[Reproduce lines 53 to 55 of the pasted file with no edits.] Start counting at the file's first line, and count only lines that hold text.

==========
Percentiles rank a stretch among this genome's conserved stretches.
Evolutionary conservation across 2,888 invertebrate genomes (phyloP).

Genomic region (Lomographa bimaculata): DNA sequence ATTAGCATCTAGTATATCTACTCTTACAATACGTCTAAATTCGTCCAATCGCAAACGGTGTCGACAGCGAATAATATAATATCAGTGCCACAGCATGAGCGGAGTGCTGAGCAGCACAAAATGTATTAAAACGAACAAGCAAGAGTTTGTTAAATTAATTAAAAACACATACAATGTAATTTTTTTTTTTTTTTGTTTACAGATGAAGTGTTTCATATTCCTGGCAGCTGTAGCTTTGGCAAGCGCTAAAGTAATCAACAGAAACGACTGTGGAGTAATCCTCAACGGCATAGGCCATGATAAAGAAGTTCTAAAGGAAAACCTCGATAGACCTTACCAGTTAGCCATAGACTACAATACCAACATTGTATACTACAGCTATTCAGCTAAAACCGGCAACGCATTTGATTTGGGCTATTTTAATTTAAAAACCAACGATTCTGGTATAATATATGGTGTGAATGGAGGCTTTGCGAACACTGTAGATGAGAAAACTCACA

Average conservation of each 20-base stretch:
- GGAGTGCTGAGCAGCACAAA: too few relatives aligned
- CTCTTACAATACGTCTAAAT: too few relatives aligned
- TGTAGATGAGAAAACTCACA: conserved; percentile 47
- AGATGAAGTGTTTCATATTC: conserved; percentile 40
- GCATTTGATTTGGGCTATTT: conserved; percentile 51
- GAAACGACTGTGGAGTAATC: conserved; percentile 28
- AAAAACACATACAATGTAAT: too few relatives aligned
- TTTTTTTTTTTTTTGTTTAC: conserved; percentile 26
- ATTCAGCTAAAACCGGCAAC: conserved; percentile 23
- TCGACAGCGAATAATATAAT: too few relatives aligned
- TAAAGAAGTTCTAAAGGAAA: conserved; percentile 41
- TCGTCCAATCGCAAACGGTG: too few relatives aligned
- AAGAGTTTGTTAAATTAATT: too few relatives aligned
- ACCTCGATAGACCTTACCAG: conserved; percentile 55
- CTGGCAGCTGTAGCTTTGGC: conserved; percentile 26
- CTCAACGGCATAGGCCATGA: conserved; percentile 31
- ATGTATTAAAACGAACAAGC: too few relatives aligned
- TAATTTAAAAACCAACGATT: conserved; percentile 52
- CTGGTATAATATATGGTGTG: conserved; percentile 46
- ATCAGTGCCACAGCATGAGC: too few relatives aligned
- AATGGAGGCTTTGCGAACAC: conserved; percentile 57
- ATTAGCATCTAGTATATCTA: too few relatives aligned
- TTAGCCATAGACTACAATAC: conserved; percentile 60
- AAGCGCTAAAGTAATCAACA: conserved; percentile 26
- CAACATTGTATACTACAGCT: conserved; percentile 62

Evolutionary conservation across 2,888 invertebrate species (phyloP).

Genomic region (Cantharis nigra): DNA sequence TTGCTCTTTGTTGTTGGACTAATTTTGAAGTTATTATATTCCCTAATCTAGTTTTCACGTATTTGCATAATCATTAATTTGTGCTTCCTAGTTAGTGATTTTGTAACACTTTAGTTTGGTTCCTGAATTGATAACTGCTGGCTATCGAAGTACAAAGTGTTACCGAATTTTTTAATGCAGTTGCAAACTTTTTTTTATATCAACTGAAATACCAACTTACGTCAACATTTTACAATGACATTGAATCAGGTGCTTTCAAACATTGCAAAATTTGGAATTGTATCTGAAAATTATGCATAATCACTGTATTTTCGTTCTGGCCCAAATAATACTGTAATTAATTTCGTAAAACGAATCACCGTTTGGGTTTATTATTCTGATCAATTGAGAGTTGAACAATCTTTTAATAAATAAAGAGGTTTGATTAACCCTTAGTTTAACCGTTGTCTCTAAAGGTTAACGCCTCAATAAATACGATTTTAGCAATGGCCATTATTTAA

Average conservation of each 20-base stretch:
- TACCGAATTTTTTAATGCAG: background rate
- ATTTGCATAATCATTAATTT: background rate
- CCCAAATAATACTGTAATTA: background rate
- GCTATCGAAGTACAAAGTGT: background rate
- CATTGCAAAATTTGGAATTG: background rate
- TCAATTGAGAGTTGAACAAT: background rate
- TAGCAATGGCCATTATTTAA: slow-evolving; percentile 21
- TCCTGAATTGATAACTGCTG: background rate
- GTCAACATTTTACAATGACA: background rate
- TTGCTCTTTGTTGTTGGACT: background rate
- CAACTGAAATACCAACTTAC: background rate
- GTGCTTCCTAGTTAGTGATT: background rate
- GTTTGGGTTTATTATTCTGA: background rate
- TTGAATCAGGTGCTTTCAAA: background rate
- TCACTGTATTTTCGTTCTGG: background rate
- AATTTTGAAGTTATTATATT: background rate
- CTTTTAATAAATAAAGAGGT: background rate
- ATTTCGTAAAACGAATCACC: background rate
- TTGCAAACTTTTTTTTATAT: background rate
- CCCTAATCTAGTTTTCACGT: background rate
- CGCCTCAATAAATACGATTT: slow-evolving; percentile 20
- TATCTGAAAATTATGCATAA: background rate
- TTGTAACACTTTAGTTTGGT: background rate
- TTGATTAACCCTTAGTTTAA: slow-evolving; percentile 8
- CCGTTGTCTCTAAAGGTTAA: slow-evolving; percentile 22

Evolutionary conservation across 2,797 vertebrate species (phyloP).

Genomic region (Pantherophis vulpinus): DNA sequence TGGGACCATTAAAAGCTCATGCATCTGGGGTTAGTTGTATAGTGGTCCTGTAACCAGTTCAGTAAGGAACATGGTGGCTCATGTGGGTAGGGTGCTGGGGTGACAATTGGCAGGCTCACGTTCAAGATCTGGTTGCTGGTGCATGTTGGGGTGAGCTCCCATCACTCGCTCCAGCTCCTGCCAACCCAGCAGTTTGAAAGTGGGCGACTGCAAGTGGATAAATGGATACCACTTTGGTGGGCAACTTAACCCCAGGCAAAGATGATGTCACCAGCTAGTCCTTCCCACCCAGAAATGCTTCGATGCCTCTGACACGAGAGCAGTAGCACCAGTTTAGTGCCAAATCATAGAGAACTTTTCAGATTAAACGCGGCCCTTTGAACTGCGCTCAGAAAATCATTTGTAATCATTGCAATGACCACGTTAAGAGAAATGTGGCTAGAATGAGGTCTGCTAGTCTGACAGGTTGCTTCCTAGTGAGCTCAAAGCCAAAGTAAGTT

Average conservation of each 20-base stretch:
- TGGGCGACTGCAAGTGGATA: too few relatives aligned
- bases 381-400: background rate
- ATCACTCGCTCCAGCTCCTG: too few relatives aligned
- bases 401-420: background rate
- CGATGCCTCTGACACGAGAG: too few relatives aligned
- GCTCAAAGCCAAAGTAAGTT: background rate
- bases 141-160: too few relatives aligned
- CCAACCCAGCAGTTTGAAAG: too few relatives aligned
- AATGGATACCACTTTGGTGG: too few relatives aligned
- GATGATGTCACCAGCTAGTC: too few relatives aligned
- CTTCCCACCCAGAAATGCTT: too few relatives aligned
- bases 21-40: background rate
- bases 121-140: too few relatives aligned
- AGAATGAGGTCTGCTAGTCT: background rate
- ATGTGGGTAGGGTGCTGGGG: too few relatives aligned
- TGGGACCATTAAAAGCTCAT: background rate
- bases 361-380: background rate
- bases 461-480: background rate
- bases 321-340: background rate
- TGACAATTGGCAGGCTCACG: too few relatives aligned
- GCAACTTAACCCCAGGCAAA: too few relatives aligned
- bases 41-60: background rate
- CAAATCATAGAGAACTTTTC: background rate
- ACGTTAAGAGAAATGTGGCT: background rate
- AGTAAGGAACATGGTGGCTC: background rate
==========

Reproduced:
- CGCCTCAATAAATACGATTT: slow-evolving; percentile 20
- TATCTGAAAATTATGCATAA: background rate
- TTGTAACACTTTAGTTTGGT: background rate